Philips Momentum 279M1RV data sheet
- Diagonal: 28 inches, flat
- Panel: IPS with W-LED backlight
- Resolution: UHD 16: 9 (3840 x 2160)
- Refresh rate: up to 144 Hz
- Response time: 1 ms MRPT and GtG
- Colors: 8-bit (16.7 million colors)
- DCI-P3 coverage 93%
- 99% SRGB coverage
- Contrast: 1000: 1 native, 80M: 1 dynamic
- Gaming technologies: Adaptive Sync compatible G-Sync, VRR, gaming quick menu
- Luminance: 370 nits typical
- HDR: VESA DisplayHDR 400
- 2x HDMI 2.1 (4K @ 120Hz, console compatible)
- 1x DisplayPort 1.4 DSC (4K at 144Hz)
- 3x USB 3.2 Gen 1 (1x with fast charging)
- 3.5 mm headphone audio jack
- Audio: 2x 3W speakers (DTS support)
- Special Features: Picture in Picture, Picture by Picture
- VESA support: 100 x 100 mm
- inclination -5˚ + 23˚
- rotation -30˚ + 30˚
- height adjustment 130 mm
- vertical rotation
- Dimensions: 401.9 ~ 531.9 × 636.4 × 227.4 mm (with stand)
- Weight: 6.37 kg (with stand)
- Price: € 699
The AOC U28G2XU2 is certainly not a monitor that focuses on aesthetics to get noticed. The style is that of the gaming peripherals of some time ago between pointed red friezes on a black background and the classic base with two elongated legs on the front that stands out just for the bifurcated heel. Nothing overwhelming, in short, but the build quality it is good and you can already see it from the sturdy ultra-thin frames, the general solidity and the weight that stops at 6.37 kg, support included. Not bad considering theergonomics it is complete with everything with abundant tilt, horizontal rotation of thirty degrees per side and vertical rotation.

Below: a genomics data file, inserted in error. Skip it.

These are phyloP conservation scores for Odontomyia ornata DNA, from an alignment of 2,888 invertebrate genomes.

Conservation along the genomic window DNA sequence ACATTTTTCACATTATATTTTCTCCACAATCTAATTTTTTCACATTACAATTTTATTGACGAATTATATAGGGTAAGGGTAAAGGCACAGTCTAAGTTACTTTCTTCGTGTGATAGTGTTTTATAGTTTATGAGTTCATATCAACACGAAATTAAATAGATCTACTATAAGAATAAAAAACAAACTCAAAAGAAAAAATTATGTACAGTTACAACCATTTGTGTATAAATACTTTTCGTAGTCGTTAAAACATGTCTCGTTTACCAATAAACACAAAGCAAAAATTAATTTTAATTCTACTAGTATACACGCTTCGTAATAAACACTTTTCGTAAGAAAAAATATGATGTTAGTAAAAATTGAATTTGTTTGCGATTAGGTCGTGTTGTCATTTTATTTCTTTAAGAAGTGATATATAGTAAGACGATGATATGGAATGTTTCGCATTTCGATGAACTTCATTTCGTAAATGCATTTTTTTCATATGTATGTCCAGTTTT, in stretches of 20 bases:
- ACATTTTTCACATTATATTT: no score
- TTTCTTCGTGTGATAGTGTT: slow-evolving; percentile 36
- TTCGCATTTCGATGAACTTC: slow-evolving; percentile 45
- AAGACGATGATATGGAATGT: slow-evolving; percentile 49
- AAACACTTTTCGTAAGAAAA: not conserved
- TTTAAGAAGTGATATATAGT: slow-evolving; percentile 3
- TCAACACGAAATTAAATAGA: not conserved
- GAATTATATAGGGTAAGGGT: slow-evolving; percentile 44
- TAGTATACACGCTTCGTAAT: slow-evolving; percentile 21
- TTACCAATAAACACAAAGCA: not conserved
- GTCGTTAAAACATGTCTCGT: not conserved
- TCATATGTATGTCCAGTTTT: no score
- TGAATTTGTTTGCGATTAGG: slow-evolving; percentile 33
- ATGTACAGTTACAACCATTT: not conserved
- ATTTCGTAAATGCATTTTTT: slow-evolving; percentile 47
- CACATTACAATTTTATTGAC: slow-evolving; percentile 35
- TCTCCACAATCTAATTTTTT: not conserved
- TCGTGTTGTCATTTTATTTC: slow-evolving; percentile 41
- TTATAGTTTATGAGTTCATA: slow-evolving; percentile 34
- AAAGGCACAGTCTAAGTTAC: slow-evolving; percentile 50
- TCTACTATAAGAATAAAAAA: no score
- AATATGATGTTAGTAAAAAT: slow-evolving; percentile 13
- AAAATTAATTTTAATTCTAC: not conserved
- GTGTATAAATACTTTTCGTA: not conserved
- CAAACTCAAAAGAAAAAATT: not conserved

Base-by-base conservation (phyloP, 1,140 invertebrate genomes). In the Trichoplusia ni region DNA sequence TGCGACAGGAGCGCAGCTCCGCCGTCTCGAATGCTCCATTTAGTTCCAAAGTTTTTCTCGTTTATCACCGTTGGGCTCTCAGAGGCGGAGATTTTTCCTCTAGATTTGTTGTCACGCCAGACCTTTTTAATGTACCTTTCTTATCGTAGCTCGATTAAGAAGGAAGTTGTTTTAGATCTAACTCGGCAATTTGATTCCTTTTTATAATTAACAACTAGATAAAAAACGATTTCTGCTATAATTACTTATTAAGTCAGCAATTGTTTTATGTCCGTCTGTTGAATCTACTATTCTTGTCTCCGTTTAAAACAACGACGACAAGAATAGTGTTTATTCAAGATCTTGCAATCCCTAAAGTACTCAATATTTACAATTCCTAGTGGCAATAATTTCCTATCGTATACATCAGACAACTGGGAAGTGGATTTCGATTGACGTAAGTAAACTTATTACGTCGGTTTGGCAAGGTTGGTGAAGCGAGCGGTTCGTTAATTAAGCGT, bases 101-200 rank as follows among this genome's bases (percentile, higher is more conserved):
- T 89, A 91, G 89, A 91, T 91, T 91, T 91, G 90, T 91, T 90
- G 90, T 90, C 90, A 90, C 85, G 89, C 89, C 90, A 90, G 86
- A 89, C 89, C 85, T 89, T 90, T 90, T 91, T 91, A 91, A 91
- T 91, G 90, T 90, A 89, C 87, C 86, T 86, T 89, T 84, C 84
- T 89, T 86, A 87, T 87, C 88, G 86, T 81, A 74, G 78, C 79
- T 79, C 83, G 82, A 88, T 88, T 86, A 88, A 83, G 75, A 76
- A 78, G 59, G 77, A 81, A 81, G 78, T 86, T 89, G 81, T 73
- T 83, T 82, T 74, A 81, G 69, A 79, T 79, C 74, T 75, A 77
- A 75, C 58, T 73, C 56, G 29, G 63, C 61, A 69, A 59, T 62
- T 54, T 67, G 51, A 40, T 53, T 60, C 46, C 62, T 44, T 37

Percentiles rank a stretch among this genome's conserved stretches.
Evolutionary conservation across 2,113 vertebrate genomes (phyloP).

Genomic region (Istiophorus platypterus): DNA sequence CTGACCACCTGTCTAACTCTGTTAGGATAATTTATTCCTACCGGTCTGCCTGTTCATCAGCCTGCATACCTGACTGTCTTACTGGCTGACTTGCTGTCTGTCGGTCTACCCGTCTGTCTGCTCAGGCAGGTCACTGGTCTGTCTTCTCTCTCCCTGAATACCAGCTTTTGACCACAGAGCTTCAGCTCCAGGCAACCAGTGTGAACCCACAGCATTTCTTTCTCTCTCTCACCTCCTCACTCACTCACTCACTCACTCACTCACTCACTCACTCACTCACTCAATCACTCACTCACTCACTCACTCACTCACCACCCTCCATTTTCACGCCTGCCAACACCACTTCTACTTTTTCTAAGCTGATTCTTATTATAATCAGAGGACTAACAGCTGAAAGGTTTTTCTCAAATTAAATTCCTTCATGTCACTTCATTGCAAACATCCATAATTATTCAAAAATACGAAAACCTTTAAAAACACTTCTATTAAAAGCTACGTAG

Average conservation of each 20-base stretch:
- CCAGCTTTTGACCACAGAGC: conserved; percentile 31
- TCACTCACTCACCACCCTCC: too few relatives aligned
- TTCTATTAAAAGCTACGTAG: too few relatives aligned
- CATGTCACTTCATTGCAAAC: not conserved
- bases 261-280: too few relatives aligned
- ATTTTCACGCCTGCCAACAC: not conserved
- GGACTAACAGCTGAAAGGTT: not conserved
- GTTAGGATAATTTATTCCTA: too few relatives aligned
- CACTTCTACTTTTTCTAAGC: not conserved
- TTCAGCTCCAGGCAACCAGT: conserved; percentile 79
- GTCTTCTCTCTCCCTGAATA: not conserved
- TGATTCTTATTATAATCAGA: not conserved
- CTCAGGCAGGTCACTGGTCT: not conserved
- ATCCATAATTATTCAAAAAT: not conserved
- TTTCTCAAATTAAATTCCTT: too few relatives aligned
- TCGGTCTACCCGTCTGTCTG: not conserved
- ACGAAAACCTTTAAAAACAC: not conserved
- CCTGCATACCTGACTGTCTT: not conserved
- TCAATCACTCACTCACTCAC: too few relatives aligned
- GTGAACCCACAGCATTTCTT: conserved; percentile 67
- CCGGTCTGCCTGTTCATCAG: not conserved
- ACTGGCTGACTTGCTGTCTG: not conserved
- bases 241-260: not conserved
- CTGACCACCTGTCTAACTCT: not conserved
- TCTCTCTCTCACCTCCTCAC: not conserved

The quality, despite the economic nature of the monitor is also evident from the lack of any lighting, is undoubted, but there is also a jarring element. We are talking about the five-button menu which is confusing and difficult to manage and which ends directly between the points against this screen considering that now the convenient control stick is standard even on extremely cheap monitors. But at least it is something you can get used to.
When it comes to IPS panels, we know it well, we are referring to limited blacks which, not surprisingly, represent the main weakness of the AOC U28G2XU2. But there is more. As for luminance, in fact, we are below the average of panels of this type with about 300 real nits. But, as anticipated, the actual performance of the AOC monitor exceeds expectations. And it’s thanks to the quality of the panel and the uniform backlighting that contribute to a solid, defined image with convincing colors.